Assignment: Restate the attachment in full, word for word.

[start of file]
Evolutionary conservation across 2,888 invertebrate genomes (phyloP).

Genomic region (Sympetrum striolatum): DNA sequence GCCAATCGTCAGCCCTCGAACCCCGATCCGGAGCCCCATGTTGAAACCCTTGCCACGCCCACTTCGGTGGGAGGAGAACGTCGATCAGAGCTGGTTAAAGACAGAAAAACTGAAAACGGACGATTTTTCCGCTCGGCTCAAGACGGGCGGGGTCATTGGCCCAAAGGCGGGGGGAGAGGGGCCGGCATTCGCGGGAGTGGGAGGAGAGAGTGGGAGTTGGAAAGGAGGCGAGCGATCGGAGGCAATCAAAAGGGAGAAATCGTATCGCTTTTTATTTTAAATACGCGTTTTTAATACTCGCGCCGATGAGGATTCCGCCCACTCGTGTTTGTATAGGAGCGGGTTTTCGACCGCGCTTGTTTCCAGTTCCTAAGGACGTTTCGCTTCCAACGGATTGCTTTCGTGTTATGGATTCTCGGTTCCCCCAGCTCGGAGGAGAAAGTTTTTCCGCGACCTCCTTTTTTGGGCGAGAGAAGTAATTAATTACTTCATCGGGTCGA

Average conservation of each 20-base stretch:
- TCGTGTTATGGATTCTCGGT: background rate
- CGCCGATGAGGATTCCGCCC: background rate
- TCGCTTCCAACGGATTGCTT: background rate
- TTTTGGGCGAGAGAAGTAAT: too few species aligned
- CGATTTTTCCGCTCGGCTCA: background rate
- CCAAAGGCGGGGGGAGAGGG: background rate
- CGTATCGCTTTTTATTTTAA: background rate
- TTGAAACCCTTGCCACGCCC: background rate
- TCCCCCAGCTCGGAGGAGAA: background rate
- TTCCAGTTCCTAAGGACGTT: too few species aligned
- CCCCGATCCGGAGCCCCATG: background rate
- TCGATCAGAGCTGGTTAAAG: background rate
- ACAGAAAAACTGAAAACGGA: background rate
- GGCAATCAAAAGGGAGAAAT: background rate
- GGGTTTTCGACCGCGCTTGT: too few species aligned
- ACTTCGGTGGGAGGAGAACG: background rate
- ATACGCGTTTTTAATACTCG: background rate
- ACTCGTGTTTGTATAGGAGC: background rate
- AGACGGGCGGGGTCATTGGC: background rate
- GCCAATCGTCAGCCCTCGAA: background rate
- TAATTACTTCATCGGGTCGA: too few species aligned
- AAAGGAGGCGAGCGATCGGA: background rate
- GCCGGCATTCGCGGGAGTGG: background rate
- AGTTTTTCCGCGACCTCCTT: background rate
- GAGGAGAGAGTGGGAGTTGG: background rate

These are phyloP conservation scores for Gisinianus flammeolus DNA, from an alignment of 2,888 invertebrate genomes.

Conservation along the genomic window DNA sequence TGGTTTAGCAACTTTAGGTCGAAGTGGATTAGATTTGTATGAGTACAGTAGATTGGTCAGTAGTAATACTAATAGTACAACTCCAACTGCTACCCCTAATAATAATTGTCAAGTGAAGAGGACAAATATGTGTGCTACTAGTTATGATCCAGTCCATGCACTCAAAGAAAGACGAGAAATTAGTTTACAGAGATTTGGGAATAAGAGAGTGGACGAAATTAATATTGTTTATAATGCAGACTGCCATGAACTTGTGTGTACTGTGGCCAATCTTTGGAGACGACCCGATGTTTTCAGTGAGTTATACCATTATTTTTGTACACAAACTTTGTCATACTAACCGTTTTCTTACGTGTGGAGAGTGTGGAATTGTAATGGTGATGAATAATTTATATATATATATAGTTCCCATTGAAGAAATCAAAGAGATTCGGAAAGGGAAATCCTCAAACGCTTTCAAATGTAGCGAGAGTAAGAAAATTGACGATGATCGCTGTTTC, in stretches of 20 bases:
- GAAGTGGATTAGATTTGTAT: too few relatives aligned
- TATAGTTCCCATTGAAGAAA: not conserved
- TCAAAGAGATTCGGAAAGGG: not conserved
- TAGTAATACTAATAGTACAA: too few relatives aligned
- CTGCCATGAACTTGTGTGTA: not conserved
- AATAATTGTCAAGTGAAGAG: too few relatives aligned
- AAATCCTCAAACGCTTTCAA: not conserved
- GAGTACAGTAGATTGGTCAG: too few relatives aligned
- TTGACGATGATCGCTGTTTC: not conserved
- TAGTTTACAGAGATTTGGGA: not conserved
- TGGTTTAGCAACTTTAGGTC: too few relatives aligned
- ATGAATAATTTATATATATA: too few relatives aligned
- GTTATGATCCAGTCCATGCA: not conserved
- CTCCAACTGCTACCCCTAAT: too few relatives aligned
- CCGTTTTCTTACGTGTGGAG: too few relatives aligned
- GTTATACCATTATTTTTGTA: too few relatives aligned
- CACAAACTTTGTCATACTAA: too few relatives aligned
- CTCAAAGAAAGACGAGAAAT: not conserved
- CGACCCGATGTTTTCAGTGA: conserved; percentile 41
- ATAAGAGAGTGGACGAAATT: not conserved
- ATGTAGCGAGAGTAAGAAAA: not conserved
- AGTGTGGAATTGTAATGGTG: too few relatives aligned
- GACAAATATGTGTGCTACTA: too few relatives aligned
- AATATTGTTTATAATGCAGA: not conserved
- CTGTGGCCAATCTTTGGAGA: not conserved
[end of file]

Evolutionary conservation across 2,888 invertebrate genomes (phyloP).

Genomic region (Sympetrum striolatum): DNA sequence GCCAATCGTCAGCCCTCGAACCCCGATCCGGAGCCCCATGTTGAAACCCTTGCCACGCCCACTTCGGTGGGAGGAGAACGTCGATCAGAGCTGGTTAAAGACAGAAAAACTGAAAACGGACGATTTTTCCGCTCGGCTCAAGACGGGCGGGGTCATTGGCCCAAAGGCGGGGGGAGAGGGGCCGGCATTCGCGGGAGTGGGAGGAGAGAGTGGGAGTTGGAAAGGAGGCGAGCGATCGGAGGCAATCAAAAGGGAGAAATCGTATCGCTTTTTATTTTAAATACGCGTTTTTAATACTCGCGCCGATGAGGATTCCGCCCACTCGTGTTTGTATAGGAGCGGGTTTTCGACCGCGCTTGTTTCCAGTTCCTAAGGACGTTTCGCTTCCAACGGATTGCTTTCGTGTTATGGATTCTCGGTTCCCCCAGCTCGGAGGAGAAAGTTTTTCCGCGACCTCCTTTTTTGGGCGAGAGAAGTAATTAATTACTTCATCGGGTCGA

Average conservation of each 20-base stretch:
- TCGTGTTATGGATTCTCGGT: background rate
- CGCCGATGAGGATTCCGCCC: background rate
- TCGCTTCCAACGGATTGCTT: background rate
- TTTTGGGCGAGAGAAGTAAT: too few species aligned
- CGATTTTTCCGCTCGGCTCA: background rate
- CCAAAGGCGGGGGGAGAGGG: background rate
- CGTATCGCTTTTTATTTTAA: background rate
- TTGAAACCCTTGCCACGCCC: background rate
- TCCCCCAGCTCGGAGGAGAA: background rate
- TTCCAGTTCCTAAGGACGTT: too few species aligned
- CCCCGATCCGGAGCCCCATG: background rate
- TCGATCAGAGCTGGTTAAAG: background rate
- ACAGAAAAACTGAAAACGGA: background rate
- GGCAATCAAAAGGGAGAAAT: background rate
- GGGTTTTCGACCGCGCTTGT: too few species aligned
- ACTTCGGTGGGAGGAGAACG: background rate
- ATACGCGTTTTTAATACTCG: background rate
- ACTCGTGTTTGTATAGGAGC: background rate
- AGACGGGCGGGGTCATTGGC: background rate
- GCCAATCGTCAGCCCTCGAA: background rate
- TAATTACTTCATCGGGTCGA: too few species aligned
- AAAGGAGGCGAGCGATCGGA: background rate
- GCCGGCATTCGCGGGAGTGG: background rate
- AGTTTTTCCGCGACCTCCTT: background rate
- GAGGAGAGAGTGGGAGTTGG: background rate

These are phyloP conservation scores for Gisinianus flammeolus DNA, from an alignment of 2,888 invertebrate genomes.

Conservation along the genomic window DNA sequence TGGTTTAGCAACTTTAGGTCGAAGTGGATTAGATTTGTATGAGTACAGTAGATTGGTCAGTAGTAATACTAATAGTACAACTCCAACTGCTACCCCTAATAATAATTGTCAAGTGAAGAGGACAAATATGTGTGCTACTAGTTATGATCCAGTCCATGCACTCAAAGAAAGACGAGAAATTAGTTTACAGAGATTTGGGAATAAGAGAGTGGACGAAATTAATATTGTTTATAATGCAGACTGCCATGAACTTGTGTGTACTGTGGCCAATCTTTGGAGACGACCCGATGTTTTCAGTGAGTTATACCATTATTTTTGTACACAAACTTTGTCATACTAACCGTTTTCTTACGTGTGGAGAGTGTGGAATTGTAATGGTGATGAATAATTTATATATATATATAGTTCCCATTGAAGAAATCAAAGAGATTCGGAAAGGGAAATCCTCAAACGCTTTCAAATGTAGCGAGAGTAAGAAAATTGACGATGATCGCTGTTTC, in stretches of 20 bases:
- GAAGTGGATTAGATTTGTAT: too few relatives aligned
- TATAGTTCCCATTGAAGAAA: not conserved
- TCAAAGAGATTCGGAAAGGG: not conserved
- TAGTAATACTAATAGTACAA: too few relatives aligned
- CTGCCATGAACTTGTGTGTA: not conserved
- AATAATTGTCAAGTGAAGAG: too few relatives aligned
- AAATCCTCAAACGCTTTCAA: not conserved
- GAGTACAGTAGATTGGTCAG: too few relatives aligned
- TTGACGATGATCGCTGTTTC: not conserved
- TAGTTTACAGAGATTTGGGA: not conserved
- TGGTTTAGCAACTTTAGGTC: too few relatives aligned
- ATGAATAATTTATATATATA: too few relatives aligned
- GTTATGATCCAGTCCATGCA: not conserved
- CTCCAACTGCTACCCCTAAT: too few relatives aligned
- CCGTTTTCTTACGTGTGGAG: too few relatives aligned
- GTTATACCATTATTTTTGTA: too few relatives aligned
- CACAAACTTTGTCATACTAA: too few relatives aligned
- CTCAAAGAAAGACGAGAAAT: not conserved
- CGACCCGATGTTTTCAGTGA: conserved; percentile 41
- ATAAGAGAGTGGACGAAATT: not conserved
- ATGTAGCGAGAGTAAGAAAA: not conserved
- AGTGTGGAATTGTAATGGTG: too few relatives aligned
- GACAAATATGTGTGCTACTA: too few relatives aligned
- AATATTGTTTATAATGCAGA: not conserved
- CTGTGGCCAATCTTTGGAGA: not conserved